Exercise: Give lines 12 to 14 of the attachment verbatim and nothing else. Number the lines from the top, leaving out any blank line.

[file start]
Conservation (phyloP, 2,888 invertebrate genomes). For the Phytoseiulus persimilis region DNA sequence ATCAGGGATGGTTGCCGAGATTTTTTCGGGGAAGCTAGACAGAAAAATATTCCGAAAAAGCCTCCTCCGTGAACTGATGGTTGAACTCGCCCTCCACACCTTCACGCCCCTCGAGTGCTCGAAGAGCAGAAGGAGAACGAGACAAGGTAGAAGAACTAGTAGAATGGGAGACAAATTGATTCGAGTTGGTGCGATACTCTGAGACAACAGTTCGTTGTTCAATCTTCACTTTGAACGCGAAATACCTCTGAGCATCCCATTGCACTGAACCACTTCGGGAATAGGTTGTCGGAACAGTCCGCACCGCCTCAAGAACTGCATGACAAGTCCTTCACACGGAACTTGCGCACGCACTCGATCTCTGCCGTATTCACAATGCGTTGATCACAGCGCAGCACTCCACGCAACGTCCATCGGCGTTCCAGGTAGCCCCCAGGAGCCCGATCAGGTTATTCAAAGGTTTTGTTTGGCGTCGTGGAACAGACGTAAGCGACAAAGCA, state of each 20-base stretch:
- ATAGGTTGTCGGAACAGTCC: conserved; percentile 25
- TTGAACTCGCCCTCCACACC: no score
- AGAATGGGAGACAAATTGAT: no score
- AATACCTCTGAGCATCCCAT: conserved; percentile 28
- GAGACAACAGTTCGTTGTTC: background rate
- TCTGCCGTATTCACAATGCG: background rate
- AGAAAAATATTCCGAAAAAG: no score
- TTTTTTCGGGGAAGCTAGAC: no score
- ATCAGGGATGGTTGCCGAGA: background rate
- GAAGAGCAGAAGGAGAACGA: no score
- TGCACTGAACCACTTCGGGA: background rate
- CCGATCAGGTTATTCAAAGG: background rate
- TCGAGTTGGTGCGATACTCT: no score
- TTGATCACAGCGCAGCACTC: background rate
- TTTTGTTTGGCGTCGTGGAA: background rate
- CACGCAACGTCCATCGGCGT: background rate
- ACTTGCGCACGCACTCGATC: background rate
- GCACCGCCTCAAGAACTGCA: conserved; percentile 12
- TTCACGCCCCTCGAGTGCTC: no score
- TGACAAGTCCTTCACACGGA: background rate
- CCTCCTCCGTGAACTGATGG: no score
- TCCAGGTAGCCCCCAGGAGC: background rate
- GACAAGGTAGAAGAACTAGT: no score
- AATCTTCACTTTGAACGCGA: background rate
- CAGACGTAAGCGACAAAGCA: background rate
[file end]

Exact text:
- TGCACTGAACCACTTCGGGA: background rate
- CCGATCAGGTTATTCAAAGG: background rate
- TCGAGTTGGTGCGATACTCT: no score